Friday 23 June 2023

The Historical Novel Society North America Conference 2023, San Antonio, Texas—In Quotes (Part Two)

Welcome back. Two weeks ago, I attended the Historical Novel Society North America conference in San Antonio, Texas, and shared some of my favorite quotes from the sessions I listened to live at the multi-day event. Today, as promised, I’m back with more words of wisdom from the speakers I caught later via the on-demand recordings. There was so much great content available that I still have a few sessions remaining, so expect a Part Three of this blog in the next few weeks…

On location in San Antonio, TX

AI & Technology:

“ChatGPT is a terrible writer. It’s boring. It will learn and become a better writer, but for now it’s not going to take your writing jobs,” Katie Aiken Ritter (writer)

“We’re not seeing any originality of expression from ChatGPT—things like word choice that writers are known for,” Sarah Johnson (librarian)

“ChatGPT is good at getting rid of ‘BS jobs’,” Jonathan Putnam (writer)

“As storytellers, we’re about to experience a renaissance. Our options for how we carry out our work as storytellers are expanding at a dizzying rate,” Libbie Grant (writer)

Fiction vs. Journalism:

“I wanted the freedom to make things up. Journalism didn’t give that to me. I can always tell when someone is writing fiction who was a journalist,” Weina Dai Randel (writer)

“I found that as a journalist I had to strip myself down and build myself up again. Non-fiction is much denser. Fiction is about character,” Nancy Bilyeau (writer)

“The transition from writing journalism to fiction is a nightmare,” John Jeter (writer)

Specific Periods:

“The Renaissance was the era of unexpected alliances,” Karimi Alavi (writer & educator)

“The big problem with seafaring books is that women didn’t have a significant legitimate role on commercial or naval vessels until the late 20th-century, except as passengers. Romantic heterosexual relationships do not flourish in this genre,” Mary Malloy (writer)

“WWII fiction remains popular as WWII was the last great war that was fought for noble reasons and high stakes,” Maryka Biaggio (writer)

Writing Craft:

“You don’t have much time to convince readers to come on a 400-page journey with you,” Susan Meissner (writer)

“The concept of a story world is very familiar in fantasy and science fiction writing, but historical fiction writers are creating worlds as well—it just happens to be a world based on something that happened in the past. If it’s not a world that exists now, we have to build it,” Mark Baker (writer)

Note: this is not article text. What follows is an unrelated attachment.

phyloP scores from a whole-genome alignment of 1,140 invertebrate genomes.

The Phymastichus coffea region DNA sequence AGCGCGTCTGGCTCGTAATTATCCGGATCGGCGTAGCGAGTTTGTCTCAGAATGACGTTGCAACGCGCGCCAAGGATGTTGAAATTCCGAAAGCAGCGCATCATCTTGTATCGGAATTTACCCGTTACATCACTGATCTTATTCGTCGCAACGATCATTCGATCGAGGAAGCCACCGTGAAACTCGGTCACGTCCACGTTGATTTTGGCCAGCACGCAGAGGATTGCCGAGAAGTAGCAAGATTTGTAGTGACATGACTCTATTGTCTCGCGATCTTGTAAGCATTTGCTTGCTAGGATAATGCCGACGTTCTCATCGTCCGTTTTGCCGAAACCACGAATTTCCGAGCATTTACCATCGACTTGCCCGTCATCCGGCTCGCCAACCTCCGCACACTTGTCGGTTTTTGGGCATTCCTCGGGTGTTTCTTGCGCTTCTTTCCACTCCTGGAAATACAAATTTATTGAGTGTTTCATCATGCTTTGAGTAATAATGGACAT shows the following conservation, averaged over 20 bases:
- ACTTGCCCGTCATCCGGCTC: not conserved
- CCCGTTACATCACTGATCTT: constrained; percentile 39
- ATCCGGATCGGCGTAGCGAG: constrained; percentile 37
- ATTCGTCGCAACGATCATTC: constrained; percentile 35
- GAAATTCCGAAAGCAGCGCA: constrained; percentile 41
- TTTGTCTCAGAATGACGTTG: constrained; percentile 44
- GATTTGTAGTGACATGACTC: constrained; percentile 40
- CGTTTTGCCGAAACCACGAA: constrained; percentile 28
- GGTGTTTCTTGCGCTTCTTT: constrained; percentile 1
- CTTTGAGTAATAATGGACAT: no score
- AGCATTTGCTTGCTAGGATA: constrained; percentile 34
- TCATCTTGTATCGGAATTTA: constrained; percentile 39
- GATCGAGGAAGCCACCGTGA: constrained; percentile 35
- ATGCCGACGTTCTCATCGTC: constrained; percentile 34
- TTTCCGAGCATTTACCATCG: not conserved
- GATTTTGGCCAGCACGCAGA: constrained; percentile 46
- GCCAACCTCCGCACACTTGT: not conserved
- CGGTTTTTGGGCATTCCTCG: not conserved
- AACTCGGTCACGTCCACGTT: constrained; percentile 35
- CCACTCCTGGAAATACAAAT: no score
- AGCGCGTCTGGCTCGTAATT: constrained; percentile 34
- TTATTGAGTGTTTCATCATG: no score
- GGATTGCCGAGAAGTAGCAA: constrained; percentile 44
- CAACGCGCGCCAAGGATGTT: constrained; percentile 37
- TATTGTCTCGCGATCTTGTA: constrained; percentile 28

Doing the Work:

“I encourage my students to see writing as a job, whether it’s full-time or part-time,” Joyce Wagner (writer)

“There’s no such thing as writer’s block. If you think there is, go get a job at a newspaper and go tell your editor you’re just not feeling inspired today to write,” Glen Craney (writer)


“A character doesn’t have to be admirable—at the start at least—for us to want to follow them,” James Scott Bell (writer)

“As a writer and a researcher, I want to know more about the women who were at the center of history but are often ignored to the point of becoming non-existent,” DeAnn Smith Stead (writer


“Primary sources help you get, not just to the facts, but to the attitudes,” Addison Armstrong (writer)

“Avoid unforced food history errors in your writing,” Amanda E. Herbert (academic)


“Works are in the public domain if they predate copyright law, if the copyright term has expired, or if they are un-copyrightable. Works published in 1927 came into the public domain in 2023,” Emily Lanza (writer & lawyer)


“It’s not always a conscious choice to write fiction. We’re drawn to it,” Vanitha Sankaran (writer)

Are you also still listening to the great recordings from HNS 2023? I’d love to hear what your favorite sessions were. Let me know—below, by tweeting @SVictorianist, or by contacting me via Instagram or Facebook.

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